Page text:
Let yourself feel what it's like to be in that being's presence. Allow yourself to enjoy the good company. Create a vivid image of this being in your mind's eye.
Now, recognize how this being wishes to be happy and free from suffering, just like you and every other living being. Repeat silently, feeling the importance of your words:
• May you be happy.
• May you be peaceful.
• May you be healthy.
• May you live with ease. (Repeat several times, slowly and gently.)
You may wish to use your own phrases if you have ones you normally work with, or continue to repeat these phrases.
When you notice that your mind has wandered, return to the words and the image of the loved one you have in mind. Savor any warm feelings that may arise. Take your time.
Now add yourself to your circle of goodwill. Create an image of yourself in the presence of your loved one, visualizing you both together.
• May we be happy.
• May we be peaceful.
• May we be healthy.
• May we live with ease. (Repeat several times, slowly and gently.)
Finally, repeat the phrases only addressing yourself.
• May I be happy.
• May I be peaceful.
• May I be healthy.
• May I live with ease. (Repeat several times, slowly and gently.)
EXERCISE 9: Love yourself (1, 2, 3, 4, 5)
Focus on the pleasant sensation of the skin treatment or massage. You are caring for yourself because you deserve it. Choose one or more of the following phrases depending on your preference:
• I love you.
• I'm here for you.
• You're a good person.
• May I love myself just as I am.
• May I feel safe and secure.
• May I know my own goodness.
EXERCISE 10: Relate to your good qualities (1, 2, 4, 5)
Send kindness and appreciation to yourself by focusing on the good you bring into the world by helping your patients. Note everything positive that you did that day – a moment of kindness, a success, a small accomplishment. Being a medical professional allows you to experience many moments like this - when you helped someone heal or made them feel better. Remember these moments and savor the sensation of relief and gratitude the patient experienced as well as the smile on their face. Try to say something appreciative about it, such as "That was well done."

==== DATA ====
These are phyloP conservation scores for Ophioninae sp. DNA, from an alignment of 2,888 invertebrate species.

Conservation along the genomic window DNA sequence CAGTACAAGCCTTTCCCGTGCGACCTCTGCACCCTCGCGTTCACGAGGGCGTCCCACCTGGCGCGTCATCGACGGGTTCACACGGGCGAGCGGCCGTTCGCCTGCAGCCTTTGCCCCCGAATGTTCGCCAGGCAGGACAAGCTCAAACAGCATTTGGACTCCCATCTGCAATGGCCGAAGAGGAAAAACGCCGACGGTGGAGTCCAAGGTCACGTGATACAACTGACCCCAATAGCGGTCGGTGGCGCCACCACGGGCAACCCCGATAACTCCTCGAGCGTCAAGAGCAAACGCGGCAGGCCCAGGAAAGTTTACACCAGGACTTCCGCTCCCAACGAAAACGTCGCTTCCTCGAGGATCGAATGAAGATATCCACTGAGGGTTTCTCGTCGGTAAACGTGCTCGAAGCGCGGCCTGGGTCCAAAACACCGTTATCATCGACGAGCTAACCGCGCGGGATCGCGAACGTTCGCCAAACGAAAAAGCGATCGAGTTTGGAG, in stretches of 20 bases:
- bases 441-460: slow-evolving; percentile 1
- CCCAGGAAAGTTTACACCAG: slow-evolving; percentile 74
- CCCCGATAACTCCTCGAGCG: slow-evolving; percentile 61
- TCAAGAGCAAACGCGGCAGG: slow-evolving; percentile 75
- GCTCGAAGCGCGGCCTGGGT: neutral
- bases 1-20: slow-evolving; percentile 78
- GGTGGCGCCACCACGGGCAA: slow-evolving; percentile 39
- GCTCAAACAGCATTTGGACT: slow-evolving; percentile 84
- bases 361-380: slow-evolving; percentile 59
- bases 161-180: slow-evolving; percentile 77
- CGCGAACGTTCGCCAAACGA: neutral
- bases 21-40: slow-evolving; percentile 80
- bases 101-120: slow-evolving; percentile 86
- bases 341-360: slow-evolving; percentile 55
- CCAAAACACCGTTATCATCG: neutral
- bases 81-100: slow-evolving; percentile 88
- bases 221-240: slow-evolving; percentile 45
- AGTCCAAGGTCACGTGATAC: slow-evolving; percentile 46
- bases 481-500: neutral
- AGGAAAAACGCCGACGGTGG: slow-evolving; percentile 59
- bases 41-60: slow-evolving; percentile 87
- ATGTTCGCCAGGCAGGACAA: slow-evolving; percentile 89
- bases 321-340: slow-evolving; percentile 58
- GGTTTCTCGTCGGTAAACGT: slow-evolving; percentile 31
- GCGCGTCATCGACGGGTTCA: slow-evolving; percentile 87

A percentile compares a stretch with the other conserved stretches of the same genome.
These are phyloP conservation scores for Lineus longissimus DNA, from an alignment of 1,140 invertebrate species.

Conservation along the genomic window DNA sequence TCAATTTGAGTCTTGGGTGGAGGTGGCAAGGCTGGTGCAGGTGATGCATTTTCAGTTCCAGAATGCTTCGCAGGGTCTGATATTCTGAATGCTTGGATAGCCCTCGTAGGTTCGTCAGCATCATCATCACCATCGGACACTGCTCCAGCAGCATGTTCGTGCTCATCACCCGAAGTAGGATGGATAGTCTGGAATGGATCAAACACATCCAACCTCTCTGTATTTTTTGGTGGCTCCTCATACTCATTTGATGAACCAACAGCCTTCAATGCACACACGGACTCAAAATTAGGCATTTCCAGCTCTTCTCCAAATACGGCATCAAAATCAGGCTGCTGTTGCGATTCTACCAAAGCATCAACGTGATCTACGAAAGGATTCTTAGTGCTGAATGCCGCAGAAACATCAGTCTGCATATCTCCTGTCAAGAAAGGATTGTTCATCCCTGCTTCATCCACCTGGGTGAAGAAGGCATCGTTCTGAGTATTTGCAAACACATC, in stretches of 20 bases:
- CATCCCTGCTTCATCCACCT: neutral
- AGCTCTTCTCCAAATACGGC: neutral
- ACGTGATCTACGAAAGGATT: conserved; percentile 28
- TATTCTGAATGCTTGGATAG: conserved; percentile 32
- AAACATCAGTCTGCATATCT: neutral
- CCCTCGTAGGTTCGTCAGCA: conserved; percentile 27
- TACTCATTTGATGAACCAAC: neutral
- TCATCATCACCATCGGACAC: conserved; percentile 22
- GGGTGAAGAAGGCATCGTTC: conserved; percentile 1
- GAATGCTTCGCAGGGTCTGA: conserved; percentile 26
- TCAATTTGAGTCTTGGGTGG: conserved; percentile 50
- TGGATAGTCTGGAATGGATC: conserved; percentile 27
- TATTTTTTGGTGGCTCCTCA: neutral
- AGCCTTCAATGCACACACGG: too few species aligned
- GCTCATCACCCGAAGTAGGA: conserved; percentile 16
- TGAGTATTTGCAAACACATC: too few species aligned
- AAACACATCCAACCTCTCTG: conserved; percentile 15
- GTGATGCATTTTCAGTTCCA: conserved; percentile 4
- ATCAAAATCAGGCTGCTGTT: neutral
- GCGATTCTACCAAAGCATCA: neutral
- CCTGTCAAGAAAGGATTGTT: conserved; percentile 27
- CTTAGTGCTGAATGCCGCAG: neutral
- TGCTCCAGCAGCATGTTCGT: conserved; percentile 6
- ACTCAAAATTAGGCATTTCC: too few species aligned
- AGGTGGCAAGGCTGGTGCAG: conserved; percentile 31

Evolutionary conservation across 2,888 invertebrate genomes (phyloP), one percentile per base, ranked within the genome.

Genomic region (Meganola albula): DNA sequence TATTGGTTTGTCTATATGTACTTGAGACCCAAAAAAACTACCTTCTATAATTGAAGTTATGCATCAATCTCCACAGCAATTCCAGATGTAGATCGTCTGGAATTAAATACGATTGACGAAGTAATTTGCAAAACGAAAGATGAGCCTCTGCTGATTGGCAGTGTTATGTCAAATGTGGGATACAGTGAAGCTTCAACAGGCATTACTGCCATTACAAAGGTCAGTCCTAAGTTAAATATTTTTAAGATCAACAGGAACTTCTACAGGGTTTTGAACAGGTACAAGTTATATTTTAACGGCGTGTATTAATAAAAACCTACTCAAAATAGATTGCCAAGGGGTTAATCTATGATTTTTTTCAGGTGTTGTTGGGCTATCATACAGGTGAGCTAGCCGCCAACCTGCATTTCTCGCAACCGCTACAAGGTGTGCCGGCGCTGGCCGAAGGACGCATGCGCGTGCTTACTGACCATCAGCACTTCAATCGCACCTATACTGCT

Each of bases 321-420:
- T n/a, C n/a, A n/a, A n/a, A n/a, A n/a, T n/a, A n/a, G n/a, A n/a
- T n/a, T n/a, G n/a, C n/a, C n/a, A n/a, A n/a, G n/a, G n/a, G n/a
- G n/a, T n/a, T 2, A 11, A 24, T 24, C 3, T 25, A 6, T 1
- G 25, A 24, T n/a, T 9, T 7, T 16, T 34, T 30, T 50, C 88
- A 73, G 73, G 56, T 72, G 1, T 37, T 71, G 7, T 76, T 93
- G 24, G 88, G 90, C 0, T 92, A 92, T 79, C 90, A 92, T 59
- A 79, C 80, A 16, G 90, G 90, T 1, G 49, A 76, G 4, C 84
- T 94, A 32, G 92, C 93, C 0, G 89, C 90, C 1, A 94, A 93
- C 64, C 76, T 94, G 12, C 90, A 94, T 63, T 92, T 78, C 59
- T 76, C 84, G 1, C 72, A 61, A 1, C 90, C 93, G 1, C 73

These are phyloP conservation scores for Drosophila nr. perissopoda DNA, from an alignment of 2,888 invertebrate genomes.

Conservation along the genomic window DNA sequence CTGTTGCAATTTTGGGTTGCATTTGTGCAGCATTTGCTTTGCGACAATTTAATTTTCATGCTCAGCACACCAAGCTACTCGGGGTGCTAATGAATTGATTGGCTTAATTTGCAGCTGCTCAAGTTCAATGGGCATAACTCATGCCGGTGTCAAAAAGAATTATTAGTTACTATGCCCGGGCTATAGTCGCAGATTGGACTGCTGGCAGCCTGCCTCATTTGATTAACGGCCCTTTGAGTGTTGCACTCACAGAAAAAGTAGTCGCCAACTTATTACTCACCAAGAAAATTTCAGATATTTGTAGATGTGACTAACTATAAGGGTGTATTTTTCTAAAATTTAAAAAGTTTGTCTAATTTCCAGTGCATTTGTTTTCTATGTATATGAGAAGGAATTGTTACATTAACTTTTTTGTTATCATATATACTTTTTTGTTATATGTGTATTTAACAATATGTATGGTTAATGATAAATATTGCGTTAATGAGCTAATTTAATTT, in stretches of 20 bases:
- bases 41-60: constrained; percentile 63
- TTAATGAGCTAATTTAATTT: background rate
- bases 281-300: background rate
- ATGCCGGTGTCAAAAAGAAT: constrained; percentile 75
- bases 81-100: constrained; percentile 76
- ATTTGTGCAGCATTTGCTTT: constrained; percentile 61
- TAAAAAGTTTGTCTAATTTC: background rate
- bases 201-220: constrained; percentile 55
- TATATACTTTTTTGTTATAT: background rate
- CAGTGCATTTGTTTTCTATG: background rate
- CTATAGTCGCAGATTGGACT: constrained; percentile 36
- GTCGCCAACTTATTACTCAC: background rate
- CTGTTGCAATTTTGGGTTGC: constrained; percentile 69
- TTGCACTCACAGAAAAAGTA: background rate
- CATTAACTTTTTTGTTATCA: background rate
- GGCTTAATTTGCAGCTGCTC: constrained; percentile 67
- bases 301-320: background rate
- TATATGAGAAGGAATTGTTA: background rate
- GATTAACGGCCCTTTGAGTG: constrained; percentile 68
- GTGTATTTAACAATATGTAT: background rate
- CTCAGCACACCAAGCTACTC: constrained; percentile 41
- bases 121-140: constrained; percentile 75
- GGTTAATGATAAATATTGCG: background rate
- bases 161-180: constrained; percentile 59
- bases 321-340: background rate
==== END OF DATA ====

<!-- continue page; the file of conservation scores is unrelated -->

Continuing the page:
EXERCISE 11: Finding Loving-Kindness Phrases (1, 2, 4)
This exercise is designed to help you discover loving-kindness and compassion phrases that are deeply meaningful to you. If you already have phrases and wish to continue using them, try this exercise as an experiment and don't feel you need to change your phrases.
Take a moment and allow your heart to open gently - to become receptive - like a flower opens in the warm sun.
Then ask yourself this question, allowing the answer to arise naturally within you:
"What do I need?" "What do I truly need?"
If this need has not been fulfilled in a given day, your day does not feel complete. Let the answer be a universal human need, such as the need to be connected, loved, peaceful, free.
How do we know when we have found a good phrase? Gratitude! With gratitude, there is no more longing. We are complete. The heart is at rest. It may take a while to find phrases that work for you like that, but it's worth the effort.
EXERCISE 12: Intention to forgive (1, 2, 4, 5).
Medical professional work in a stressful environment where interactions with colleagues and patients may sometimes escalate into conflicts, a sense of resentment, or even anger and frustration. Use the following phrase to shake all negativity off:
May I begin to forgive (name) for what he/she did, wittingly or unwittingly, to have caused me pain/discomfort/other negative sensation.